Whether you live in Jackson or Natchez, products we all use everyday like groceries reach you via rural roads and bridges. Mississippi’s rural transportation network is the backbone of our state’s economy, no matter where you live in the state.
A recent report published by a national transportation research nonprofit TRIP ranked Mississippi’s rural roads and bridges as seventh-worst in the nation, with nearly one in four rated in poor condition. The Mississippi Department of Transportation (MDOT) and Office of State Aid and Road Construction (OSARC), the entities tasked with maintaining and repairing these roads, are already wildly underfunded, and the pandemic has caused both Departments to take a hit in revenue.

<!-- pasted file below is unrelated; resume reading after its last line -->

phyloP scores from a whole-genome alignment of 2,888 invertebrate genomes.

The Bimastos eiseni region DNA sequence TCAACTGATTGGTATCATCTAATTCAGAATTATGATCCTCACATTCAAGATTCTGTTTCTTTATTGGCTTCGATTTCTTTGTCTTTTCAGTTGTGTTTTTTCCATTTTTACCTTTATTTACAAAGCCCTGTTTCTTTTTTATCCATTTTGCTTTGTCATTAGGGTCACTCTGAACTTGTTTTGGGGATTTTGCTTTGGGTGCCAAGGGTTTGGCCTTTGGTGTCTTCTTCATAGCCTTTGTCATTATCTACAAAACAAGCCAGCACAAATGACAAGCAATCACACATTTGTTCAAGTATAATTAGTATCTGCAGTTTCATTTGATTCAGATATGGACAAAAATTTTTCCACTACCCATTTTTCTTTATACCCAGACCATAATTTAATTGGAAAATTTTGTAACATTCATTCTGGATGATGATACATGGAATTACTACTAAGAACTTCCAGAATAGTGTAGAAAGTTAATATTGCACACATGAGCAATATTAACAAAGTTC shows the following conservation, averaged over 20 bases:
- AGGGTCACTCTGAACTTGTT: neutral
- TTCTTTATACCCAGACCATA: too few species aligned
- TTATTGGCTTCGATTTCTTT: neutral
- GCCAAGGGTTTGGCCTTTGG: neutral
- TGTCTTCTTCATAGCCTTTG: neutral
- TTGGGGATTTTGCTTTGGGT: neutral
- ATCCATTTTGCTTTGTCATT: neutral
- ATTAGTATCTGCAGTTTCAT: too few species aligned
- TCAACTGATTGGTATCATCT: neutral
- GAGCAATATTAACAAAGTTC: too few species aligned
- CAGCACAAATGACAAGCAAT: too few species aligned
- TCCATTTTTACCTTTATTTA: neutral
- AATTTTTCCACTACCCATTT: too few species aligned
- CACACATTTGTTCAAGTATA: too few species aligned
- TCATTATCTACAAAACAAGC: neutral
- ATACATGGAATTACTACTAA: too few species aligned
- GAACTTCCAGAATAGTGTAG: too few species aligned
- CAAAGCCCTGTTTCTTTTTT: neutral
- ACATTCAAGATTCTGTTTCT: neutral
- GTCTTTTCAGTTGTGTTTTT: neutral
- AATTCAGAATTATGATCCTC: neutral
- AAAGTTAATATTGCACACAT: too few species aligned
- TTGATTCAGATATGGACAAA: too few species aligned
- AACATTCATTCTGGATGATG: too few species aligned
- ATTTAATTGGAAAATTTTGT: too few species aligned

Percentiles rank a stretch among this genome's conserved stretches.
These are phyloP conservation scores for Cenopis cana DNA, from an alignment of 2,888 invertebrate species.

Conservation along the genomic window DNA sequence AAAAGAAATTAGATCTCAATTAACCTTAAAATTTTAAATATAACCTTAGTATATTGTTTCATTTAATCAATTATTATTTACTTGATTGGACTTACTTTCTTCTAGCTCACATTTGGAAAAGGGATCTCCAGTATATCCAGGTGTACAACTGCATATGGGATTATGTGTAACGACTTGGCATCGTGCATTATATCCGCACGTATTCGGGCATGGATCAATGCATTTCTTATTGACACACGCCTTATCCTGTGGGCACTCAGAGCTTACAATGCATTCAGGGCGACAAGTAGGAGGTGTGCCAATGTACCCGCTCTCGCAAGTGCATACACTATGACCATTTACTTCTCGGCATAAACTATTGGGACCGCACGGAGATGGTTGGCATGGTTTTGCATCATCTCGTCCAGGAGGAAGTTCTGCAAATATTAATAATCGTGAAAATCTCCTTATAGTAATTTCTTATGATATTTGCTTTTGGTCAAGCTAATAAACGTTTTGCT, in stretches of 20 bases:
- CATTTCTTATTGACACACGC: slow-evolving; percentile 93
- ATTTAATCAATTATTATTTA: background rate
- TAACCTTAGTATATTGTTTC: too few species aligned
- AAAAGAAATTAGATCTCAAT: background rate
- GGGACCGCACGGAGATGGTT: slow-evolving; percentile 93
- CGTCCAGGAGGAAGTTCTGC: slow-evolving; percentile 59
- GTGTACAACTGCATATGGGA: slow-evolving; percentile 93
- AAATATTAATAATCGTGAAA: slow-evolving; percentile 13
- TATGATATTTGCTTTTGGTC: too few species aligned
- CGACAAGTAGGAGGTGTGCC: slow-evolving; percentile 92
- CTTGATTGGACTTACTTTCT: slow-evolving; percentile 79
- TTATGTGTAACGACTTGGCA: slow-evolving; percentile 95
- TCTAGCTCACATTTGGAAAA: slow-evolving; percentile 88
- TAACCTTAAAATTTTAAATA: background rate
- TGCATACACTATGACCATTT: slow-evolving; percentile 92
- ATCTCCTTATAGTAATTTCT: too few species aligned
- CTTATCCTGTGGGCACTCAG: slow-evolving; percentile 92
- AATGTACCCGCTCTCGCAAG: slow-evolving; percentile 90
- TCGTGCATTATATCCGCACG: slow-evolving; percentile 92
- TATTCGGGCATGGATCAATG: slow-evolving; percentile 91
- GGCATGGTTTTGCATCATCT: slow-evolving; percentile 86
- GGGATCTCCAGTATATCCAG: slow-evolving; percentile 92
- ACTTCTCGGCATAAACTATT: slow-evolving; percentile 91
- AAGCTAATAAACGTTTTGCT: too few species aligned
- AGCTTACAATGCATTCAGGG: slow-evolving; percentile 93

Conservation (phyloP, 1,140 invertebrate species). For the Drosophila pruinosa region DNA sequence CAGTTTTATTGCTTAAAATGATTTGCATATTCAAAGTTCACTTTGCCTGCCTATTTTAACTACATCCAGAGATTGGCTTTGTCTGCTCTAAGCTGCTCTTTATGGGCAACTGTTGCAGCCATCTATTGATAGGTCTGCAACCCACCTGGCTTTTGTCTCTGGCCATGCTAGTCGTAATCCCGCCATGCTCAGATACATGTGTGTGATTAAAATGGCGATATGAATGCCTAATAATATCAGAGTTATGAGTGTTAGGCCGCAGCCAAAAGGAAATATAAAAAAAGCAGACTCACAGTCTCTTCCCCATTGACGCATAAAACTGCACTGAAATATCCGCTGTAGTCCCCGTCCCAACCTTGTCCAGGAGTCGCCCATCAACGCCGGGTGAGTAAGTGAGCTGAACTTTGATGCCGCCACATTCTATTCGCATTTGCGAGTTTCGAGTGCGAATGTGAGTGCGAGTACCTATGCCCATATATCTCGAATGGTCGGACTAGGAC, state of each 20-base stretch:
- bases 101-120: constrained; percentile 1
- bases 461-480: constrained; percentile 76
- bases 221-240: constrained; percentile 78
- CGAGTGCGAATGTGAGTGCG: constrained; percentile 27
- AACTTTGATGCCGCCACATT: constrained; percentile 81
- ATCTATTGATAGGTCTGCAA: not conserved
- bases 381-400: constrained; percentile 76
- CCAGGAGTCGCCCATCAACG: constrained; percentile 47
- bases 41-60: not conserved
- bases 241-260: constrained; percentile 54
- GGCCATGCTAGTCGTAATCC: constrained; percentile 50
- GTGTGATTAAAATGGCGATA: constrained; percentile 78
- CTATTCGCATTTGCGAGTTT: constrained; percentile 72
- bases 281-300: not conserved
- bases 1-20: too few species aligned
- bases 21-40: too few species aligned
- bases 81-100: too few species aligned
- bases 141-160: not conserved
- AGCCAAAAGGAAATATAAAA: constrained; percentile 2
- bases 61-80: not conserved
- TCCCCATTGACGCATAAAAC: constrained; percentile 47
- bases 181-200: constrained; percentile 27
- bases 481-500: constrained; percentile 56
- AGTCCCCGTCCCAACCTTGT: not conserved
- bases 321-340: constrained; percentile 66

Rocky Moretti, TRIP’s Director of Policy and Research said, “Rural transportation networks are crumbling nationwide, but states are being hit harder now than ever. Small towns and big cities both rely on rural roads and bridges for goods, services, and supplies; especially during nationwide crises where supplies need to be transported efficiently.”
The rural transportation system provides the first and last link in the supply chain for farms and supermarkets, manufacturers and stores, and for tourists traveling across the state. The importance of these rural roads and bridges goes beyond the towns they link; rural communities are where our food, fiber, fuel and products are produced. These rural transportation networks are the lifeline to our daily routines, products, and food the majority of us take for granted.